Bank Accounts for Children
Opening a bank account for your children or grandchildren is one of the best ways to build up a nest egg for their future. Children’s bank account enables them to manage their money. Bank accounts for children in the United Kingdom work in a similar way to adult ones. However, children’s accounts tend to have a higher interest rate.
How Children’s Bank Accounts Work
You can open your child’s saving account with just £1 for a child aged 18 and below. Those who are above the age of 7 can operate their accounts themselves. Some accounts also allow them to take money out and pay in it. There are also bank accounts for children called Junior ISAs that are tax efficient.
Basic choices for children’s bank account
Opening a notice children’s saving account is similar to the notice account for adults, meaning you have to wait. In the UK notice account requires one to wait for three months to be able to access the money in the account. However, this account has a high interest rate.
This account enables you or your child to deposit or withdraw the money at any time of your choice. This is the best account if your child wants to save for special events such as birthday or pocket money.
Fixed Rate Accounts
In these accounts the money cannot be withdrawn for a period of time, typically between the age of one and five. However the interest rates on fixed rate accounts are higher than that of notice and easy access account.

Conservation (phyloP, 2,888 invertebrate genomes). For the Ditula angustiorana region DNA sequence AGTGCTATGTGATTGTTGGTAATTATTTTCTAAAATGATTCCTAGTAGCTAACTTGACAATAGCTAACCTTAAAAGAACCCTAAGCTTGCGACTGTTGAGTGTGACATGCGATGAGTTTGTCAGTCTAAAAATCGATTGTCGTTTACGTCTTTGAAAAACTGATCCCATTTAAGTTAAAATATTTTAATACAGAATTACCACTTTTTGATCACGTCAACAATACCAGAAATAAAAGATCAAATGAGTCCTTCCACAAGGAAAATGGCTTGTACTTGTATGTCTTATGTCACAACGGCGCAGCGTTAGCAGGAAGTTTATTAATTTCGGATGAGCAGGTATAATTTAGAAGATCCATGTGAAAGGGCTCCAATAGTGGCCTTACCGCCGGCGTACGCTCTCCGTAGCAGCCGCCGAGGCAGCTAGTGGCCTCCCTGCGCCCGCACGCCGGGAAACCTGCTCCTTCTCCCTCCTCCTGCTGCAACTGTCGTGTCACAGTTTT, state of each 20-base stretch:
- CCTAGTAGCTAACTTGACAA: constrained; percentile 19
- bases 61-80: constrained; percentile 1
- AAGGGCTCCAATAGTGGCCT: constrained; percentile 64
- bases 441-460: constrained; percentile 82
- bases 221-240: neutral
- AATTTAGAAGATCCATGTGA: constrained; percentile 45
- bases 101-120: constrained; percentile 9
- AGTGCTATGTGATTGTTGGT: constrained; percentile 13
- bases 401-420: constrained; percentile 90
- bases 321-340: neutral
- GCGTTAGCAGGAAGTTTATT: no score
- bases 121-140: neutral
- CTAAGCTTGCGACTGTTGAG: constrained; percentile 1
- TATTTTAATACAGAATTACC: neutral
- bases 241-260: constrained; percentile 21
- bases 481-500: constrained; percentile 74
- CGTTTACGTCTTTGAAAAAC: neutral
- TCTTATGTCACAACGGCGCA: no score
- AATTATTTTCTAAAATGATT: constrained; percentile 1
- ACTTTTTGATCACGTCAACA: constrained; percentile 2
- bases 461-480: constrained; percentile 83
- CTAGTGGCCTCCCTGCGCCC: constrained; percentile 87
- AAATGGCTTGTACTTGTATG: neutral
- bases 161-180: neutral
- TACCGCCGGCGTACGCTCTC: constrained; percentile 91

Regular Savings Account
In this account, one is required to come up with a minimum set amount that should be deposited every month. In most cases it ranges from £10 to £20, for a period of one year. The interest rates are much better than the fixed rate accounts. However, you are not allowed to have access to the money during the one year term. More to this, you will be required to open a new account after that time.
Children have a yearly personal tax allowance just like adults. In the UK children should not be taxed unless the child earns an interest of more than £ 10,000. Usually banks impose interest after the tax has been taken off. However, it is difficult for a child to earn such amount in a year. When the parent is saving on behalf of the child, and the interest is more than £100 in a year, it is supposed to be taxed. However, this is not applicable to everyone who is saving on behalf of the child. Grandparents and friends can contribute any amount they like and they will not be taxed.
Freebies with Children’s Bank Accounts
Freebies such as toys or piggy banks are offered by many banks in the UK. They are designed to tempt children into saving. However a low rate of interest is usually charged. As a parent in the UK you are allowed to open more than one account one to enable your child to get the free gifts and another with the best interest rates.
If you have a bad credit rating then the process of opening an account for your child could potentially become more difficult. (See www.bankaccounts-for-badcredit.com for more information about banking with a bad credit score.)